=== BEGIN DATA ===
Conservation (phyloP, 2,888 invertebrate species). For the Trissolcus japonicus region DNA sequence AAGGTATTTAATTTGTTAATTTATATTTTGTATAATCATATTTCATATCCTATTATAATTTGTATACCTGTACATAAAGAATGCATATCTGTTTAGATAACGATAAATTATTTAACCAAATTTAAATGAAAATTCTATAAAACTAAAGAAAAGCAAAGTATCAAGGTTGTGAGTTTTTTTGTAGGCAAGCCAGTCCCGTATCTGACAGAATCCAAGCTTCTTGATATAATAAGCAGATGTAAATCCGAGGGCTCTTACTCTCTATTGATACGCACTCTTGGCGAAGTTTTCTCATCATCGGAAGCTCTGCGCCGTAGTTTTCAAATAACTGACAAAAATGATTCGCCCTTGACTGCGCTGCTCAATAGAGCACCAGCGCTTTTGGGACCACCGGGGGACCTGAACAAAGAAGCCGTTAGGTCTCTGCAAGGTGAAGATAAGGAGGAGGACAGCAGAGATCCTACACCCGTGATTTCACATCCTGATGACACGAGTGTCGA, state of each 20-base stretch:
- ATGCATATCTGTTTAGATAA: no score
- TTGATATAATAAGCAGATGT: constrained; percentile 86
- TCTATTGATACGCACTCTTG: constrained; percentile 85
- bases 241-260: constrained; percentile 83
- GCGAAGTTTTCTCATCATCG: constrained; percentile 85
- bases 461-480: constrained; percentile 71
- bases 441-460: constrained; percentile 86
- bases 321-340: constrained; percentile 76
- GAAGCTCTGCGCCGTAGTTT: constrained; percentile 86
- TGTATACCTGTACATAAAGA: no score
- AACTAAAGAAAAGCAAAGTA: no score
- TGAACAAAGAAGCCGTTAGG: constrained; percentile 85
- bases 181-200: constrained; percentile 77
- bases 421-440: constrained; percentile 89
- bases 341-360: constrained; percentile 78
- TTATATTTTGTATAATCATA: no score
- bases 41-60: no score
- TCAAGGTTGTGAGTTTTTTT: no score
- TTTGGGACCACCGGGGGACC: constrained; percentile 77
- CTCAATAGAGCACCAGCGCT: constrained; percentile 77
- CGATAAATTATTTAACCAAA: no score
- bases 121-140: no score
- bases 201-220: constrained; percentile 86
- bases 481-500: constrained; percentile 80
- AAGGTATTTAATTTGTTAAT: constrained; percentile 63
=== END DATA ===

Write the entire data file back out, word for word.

Conservation (phyloP, 2,888 invertebrate species). For the Trissolcus japonicus region DNA sequence AAGGTATTTAATTTGTTAATTTATATTTTGTATAATCATATTTCATATCCTATTATAATTTGTATACCTGTACATAAAGAATGCATATCTGTTTAGATAACGATAAATTATTTAACCAAATTTAAATGAAAATTCTATAAAACTAAAGAAAAGCAAAGTATCAAGGTTGTGAGTTTTTTTGTAGGCAAGCCAGTCCCGTATCTGACAGAATCCAAGCTTCTTGATATAATAAGCAGATGTAAATCCGAGGGCTCTTACTCTCTATTGATACGCACTCTTGGCGAAGTTTTCTCATCATCGGAAGCTCTGCGCCGTAGTTTTCAAATAACTGACAAAAATGATTCGCCCTTGACTGCGCTGCTCAATAGAGCACCAGCGCTTTTGGGACCACCGGGGGACCTGAACAAAGAAGCCGTTAGGTCTCTGCAAGGTGAAGATAAGGAGGAGGACAGCAGAGATCCTACACCCGTGATTTCACATCCTGATGACACGAGTGTCGA, state of each 20-base stretch:
- ATGCATATCTGTTTAGATAA: no score
- TTGATATAATAAGCAGATGT: constrained; percentile 86
- TCTATTGATACGCACTCTTG: constrained; percentile 85
- bases 241-260: constrained; percentile 83
- GCGAAGTTTTCTCATCATCG: constrained; percentile 85
- bases 461-480: constrained; percentile 71
- bases 441-460: constrained; percentile 86
- bases 321-340: constrained; percentile 76
- GAAGCTCTGCGCCGTAGTTT: constrained; percentile 86
- TGTATACCTGTACATAAAGA: no score
- AACTAAAGAAAAGCAAAGTA: no score
- TGAACAAAGAAGCCGTTAGG: constrained; percentile 85
- bases 181-200: constrained; percentile 77
- bases 421-440: constrained; percentile 89
- bases 341-360: constrained; percentile 78
- TTATATTTTGTATAATCATA: no score
- bases 41-60: no score
- TCAAGGTTGTGAGTTTTTTT: no score
- TTTGGGACCACCGGGGGACC: constrained; percentile 77
- CTCAATAGAGCACCAGCGCT: constrained; percentile 77
- CGATAAATTATTTAACCAAA: no score
- bases 121-140: no score
- bases 201-220: constrained; percentile 86
- bases 481-500: constrained; percentile 80
- AAGGTATTTAATTTGTTAAT: constrained; percentile 63